Saturday, June 8, 2013
I Reads You Review: Hellblazer #300
DC COMICS/VERTIGO – @DCComics
WRITER: Peter Milligan
LAYOUTS: Giuseppe Camuncoli
FINISHES: Stefano Landini
COLORS: Brian Buccellato
LETTERER: Sal Cipriano
COVER: Simon Bisley
48pp, Color, $4.99 U.S. (April 2013)
Death and Cigarettes Finale: “Ash”
John Constantine is dead? Long live John Constantine?
With a cover date of January 1988 and cover price of $1.25, Hellblazer #1, starring John Constantine, debuted in late 1987. The creative team was writer Jamie Delano and artist John Ridgway. A little over 26 years later, the final issue of the series, Hellblazer #300, arrives with a cover date of April 2013 and a cover price of $4.99. The creative team is writer Peter Milligan and artists Giuseppe Camuncoli and Stefano Landini.
Yes, I was reading comic books in the 1980s, and I started reading The Saga of the Swamp Thing/Swamp Thing not quite a year into Alan Moore’s tenure as series writer. I remember being so excited about the John Constantine character. Moore had hinted at Constantine over the course of a year before he first appeared, in full, as a supporting character in The Saga of the Swamp Thing #37 (June 1985).
I remember reading an interview of Alan Moore (but I can’t remember which magazine), in which Moore stated that he’d created Constantine because of a request from Stephen R. Bissette and John Totleben, the artists on The Saga of the Swamp Thing. Like me, Bissette and Totleben were fans of the rock band, The Police, and they expressed a desire to Moore that they wanted to draw a character who looked like Sting, the lead singer and primary songwriter of the band.
Over the years, Constantine went from being a “supernatural advisor” and crafty sorcerer to a magus, occult detective, troubleshooter, and jack-of-all-trades slash supernatural go-to-guy. Along the way, he remained a popular and beloved character, and now, he’s dead, or at least his comic book series, Hellblazer, is, replaced by the new mainline DC Universe comic book series entitled Constantine.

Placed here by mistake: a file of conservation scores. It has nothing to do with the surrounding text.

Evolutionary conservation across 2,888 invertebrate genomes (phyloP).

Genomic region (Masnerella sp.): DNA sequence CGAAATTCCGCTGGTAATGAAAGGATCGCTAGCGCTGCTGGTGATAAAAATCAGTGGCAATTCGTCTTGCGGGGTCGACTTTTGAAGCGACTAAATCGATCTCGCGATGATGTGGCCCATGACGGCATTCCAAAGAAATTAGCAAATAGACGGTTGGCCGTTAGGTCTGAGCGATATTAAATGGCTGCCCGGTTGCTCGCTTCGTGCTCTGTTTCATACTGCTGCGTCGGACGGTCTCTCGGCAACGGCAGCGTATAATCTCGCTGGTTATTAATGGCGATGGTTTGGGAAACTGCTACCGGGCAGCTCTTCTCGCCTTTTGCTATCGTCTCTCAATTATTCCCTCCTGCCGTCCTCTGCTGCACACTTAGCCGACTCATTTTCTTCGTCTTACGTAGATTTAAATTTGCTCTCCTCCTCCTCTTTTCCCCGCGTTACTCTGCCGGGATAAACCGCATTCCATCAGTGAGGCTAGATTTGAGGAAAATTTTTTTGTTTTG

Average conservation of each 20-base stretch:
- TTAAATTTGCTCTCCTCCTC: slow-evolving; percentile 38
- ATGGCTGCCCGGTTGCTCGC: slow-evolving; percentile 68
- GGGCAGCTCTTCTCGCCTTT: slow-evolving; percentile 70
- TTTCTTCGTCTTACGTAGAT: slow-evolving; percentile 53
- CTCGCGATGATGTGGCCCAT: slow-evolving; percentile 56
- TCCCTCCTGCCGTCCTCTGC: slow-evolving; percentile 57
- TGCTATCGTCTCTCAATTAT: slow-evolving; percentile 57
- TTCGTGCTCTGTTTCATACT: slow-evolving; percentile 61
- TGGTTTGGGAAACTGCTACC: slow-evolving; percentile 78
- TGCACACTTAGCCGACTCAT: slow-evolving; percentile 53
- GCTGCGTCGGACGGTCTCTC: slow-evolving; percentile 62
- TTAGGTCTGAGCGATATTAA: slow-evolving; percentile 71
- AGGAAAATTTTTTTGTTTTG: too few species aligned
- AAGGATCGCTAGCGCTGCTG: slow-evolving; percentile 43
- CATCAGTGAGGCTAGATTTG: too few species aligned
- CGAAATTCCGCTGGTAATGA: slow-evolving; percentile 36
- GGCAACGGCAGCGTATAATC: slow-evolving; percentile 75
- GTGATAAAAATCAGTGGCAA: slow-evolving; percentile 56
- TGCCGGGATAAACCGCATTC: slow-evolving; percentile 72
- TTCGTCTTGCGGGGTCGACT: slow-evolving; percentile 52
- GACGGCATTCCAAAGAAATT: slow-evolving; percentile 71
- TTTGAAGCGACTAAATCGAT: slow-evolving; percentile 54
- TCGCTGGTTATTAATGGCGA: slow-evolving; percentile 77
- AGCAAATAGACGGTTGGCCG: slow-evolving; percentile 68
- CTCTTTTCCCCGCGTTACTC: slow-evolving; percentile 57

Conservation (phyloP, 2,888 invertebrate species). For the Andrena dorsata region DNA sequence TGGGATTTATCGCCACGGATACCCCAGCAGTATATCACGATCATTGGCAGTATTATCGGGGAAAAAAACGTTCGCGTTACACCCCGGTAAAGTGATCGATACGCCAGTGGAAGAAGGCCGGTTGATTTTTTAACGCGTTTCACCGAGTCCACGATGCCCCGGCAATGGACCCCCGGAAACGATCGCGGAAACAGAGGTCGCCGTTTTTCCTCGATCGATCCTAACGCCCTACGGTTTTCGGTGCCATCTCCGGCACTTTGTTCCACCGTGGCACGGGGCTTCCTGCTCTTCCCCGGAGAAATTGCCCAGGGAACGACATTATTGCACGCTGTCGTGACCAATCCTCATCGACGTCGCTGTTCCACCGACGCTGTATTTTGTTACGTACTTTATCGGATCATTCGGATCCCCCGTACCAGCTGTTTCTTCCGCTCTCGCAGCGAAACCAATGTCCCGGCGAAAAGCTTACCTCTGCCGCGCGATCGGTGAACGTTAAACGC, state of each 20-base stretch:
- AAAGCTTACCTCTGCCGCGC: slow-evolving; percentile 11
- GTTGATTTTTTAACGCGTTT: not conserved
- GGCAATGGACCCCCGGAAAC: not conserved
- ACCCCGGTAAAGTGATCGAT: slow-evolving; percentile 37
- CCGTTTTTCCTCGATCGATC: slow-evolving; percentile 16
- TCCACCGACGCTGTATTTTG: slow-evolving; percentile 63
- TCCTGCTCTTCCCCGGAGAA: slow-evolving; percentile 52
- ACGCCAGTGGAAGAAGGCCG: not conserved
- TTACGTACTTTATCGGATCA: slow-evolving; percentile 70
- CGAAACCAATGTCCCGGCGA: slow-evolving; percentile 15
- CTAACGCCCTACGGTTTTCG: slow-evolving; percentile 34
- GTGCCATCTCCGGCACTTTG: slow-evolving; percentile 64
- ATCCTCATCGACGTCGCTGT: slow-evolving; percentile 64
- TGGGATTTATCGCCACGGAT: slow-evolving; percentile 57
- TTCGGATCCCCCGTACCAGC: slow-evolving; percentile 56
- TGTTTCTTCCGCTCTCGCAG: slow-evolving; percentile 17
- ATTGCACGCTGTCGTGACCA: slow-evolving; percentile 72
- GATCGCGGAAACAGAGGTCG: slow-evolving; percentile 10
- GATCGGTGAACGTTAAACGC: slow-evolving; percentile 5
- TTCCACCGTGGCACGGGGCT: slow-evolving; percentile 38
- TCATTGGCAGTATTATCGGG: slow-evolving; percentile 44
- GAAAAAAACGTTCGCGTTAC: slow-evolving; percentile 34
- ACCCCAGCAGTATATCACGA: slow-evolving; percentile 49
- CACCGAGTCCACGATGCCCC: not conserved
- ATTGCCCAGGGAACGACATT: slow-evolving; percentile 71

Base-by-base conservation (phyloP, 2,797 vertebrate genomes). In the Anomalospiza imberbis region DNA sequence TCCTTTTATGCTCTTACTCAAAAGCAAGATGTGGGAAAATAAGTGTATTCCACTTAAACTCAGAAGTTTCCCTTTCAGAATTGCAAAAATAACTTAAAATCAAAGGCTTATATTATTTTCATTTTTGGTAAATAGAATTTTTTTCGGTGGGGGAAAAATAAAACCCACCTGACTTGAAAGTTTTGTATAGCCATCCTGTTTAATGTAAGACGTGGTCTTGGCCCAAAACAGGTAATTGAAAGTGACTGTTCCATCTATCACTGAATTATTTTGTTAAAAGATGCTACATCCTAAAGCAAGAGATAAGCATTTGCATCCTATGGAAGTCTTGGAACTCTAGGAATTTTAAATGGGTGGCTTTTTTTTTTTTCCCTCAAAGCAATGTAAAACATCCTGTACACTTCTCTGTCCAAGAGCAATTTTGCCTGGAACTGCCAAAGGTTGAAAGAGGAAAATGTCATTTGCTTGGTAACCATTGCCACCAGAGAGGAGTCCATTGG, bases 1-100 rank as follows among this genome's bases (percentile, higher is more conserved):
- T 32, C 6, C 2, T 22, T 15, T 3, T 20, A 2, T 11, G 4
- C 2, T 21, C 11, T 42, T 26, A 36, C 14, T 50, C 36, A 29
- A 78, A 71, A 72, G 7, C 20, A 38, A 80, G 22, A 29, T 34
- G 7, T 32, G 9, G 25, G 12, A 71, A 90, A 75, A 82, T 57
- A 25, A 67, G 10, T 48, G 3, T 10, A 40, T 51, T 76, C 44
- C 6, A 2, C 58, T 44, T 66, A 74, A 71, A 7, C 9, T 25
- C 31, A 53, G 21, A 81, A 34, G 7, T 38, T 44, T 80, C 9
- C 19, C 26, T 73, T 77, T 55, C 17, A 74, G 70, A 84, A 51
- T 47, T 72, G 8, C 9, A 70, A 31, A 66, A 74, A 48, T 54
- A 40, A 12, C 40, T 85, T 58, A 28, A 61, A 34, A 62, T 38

Hellblazer #300 opens with Epiphany, John Constantine’s wife, in a state of extreme distress over John’s death, but wait! Isn’t that John walking into her apartment? No, it’s Finn, John’s chip-off-the-old-block nephew, and if you can’t have the real deal, have the related deal. Julian the shape-shifting demon and the Fates (doing the just checking up on Constantine-is-dead thing) enter the picture. There is also a settlement in the affairs of Constantine’s father-in-law, Terry Greaves. Plus, Chas stops by, and Constantine’s niece, Gemma, gets to make the final play.
I make infrequent visits to the closest comic book shop. I also receive numerous review copies (hard copies and PDFs), so I always have a comic book, graphic novel, or book to read. Hellblazer was not on the top of my list of priority reads, so Hellblazer #300 is the first time in over four years, at least, that I’ve read an issue of Hellblazer. I was only a little disappointed and upset upon hearing that DC Comics was ending Hellblazer and re-launching the title. What could I do about it? Did I honestly think Hellblazer would run another 26 years to reach issue #600? Would that even matter to me (or would I be around to care)? Please, take these as rhetorical questions or accept “yes” as the answer to all of them: you choose.
Like just about anything Peter Milligan writes, Hellblazer #300 is interesting. As I followed Milligan twist and turn his way to a resolution for this last Hellblazer story arc and for the series as a whole, I found myself more engaged, even a little enthralled. I just had to see how it all ended. Honestly, I wasn’t really engaged by Giuseppe Camuncoli and Stefano Landini’s art, but their graphical storytelling certainly captured the pop-voodoo vibe Milligan put into this comic book. You will either love or hate the ending, or maybe be perplexed.
Essentially, this is the end of the John Constantine that Moore, Bissette and Totleben introduced and to which numerous other writers, artists, and editors contributed, added, changed, etc. Perhaps, this is the way that Constantine should leave us – perplexed. It’s only fitting for so crafty a fellow.
Reviewed by Leroy Douresseaux